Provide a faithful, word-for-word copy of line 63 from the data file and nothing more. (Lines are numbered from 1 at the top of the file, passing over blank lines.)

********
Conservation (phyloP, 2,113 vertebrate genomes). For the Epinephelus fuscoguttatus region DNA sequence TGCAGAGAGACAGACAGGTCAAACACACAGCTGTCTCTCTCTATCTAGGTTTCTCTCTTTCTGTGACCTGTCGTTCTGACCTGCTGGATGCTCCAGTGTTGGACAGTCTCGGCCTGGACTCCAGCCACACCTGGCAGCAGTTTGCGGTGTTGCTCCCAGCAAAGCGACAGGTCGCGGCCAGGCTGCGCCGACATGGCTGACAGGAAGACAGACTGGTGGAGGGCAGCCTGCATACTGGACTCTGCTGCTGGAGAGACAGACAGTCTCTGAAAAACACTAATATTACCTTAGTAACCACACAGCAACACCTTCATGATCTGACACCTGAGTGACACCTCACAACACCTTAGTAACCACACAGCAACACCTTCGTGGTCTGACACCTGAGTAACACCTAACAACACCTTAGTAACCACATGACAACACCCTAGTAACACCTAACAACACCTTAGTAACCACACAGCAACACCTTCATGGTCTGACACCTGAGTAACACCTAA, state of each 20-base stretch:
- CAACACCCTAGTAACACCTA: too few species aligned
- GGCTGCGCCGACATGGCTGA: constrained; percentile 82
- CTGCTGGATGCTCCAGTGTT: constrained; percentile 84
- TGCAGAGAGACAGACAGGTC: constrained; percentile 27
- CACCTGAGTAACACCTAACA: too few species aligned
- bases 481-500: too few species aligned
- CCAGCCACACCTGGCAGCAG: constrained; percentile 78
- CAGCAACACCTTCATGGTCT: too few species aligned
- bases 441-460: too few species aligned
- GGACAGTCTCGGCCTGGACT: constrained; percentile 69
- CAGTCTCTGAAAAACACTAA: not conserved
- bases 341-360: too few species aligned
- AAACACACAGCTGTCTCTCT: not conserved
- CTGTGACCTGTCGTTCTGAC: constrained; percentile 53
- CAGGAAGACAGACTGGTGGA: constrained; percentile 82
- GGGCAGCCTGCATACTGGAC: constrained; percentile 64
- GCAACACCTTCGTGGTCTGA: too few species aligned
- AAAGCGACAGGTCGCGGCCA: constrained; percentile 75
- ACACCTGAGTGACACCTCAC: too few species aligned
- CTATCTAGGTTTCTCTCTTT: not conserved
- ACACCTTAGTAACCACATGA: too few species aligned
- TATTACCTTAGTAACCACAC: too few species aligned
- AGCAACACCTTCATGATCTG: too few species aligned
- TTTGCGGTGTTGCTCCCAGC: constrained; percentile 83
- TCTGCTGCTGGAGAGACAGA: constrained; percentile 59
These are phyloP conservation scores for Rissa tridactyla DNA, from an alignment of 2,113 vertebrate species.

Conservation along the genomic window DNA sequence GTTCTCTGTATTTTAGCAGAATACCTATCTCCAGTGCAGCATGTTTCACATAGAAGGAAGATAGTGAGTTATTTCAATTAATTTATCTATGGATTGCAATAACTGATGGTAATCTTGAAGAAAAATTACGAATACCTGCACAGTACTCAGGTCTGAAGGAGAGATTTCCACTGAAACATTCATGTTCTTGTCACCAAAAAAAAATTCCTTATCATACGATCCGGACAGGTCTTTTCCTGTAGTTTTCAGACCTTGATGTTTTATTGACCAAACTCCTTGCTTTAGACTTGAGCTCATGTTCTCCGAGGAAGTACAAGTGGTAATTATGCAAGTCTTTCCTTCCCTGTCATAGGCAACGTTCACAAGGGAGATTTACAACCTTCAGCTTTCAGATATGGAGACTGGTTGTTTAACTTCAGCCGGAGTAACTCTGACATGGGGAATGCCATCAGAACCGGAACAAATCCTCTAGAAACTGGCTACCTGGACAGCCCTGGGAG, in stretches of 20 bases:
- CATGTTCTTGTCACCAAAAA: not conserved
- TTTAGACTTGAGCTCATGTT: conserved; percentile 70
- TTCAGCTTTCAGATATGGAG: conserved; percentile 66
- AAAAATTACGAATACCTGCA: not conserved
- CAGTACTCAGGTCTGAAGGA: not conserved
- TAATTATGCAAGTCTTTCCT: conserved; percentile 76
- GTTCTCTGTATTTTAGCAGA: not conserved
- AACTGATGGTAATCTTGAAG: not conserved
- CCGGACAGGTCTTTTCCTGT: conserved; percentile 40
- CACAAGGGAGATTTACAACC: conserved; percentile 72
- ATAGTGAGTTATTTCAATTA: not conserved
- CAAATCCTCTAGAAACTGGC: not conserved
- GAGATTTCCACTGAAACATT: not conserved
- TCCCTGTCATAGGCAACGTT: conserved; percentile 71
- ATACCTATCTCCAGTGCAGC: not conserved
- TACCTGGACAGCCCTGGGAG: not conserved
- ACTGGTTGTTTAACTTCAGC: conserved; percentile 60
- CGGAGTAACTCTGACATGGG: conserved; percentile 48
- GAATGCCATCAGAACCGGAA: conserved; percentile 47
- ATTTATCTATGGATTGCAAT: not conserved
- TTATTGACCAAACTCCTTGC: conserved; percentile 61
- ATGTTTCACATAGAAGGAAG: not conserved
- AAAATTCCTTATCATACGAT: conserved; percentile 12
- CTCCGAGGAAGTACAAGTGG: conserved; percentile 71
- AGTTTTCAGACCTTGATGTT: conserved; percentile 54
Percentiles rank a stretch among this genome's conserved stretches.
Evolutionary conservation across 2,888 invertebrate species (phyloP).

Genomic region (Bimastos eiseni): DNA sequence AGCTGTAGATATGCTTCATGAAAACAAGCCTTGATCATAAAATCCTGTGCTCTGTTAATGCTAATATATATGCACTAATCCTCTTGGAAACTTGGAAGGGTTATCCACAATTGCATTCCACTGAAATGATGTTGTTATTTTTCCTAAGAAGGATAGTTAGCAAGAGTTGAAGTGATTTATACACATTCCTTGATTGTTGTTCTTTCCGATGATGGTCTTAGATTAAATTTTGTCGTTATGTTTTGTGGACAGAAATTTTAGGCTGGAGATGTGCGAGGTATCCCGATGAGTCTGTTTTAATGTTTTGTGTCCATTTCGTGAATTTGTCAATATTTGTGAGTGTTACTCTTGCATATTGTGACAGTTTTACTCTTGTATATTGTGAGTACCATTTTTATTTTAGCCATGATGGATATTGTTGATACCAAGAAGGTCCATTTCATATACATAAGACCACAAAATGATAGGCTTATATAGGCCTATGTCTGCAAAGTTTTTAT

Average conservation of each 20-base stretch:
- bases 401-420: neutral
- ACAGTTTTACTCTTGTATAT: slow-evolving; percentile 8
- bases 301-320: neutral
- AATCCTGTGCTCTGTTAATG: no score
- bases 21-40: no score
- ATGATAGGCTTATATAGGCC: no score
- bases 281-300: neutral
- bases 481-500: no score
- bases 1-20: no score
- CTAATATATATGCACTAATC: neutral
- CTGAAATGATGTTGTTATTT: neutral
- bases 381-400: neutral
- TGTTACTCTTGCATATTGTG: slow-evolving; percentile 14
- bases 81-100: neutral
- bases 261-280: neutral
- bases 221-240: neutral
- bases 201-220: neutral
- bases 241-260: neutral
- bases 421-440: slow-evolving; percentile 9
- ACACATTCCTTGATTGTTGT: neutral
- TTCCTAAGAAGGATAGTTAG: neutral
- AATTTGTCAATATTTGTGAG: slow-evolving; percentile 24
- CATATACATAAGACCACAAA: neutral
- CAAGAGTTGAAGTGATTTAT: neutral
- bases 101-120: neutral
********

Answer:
- ATGATAGGCTTATATAGGCC: no score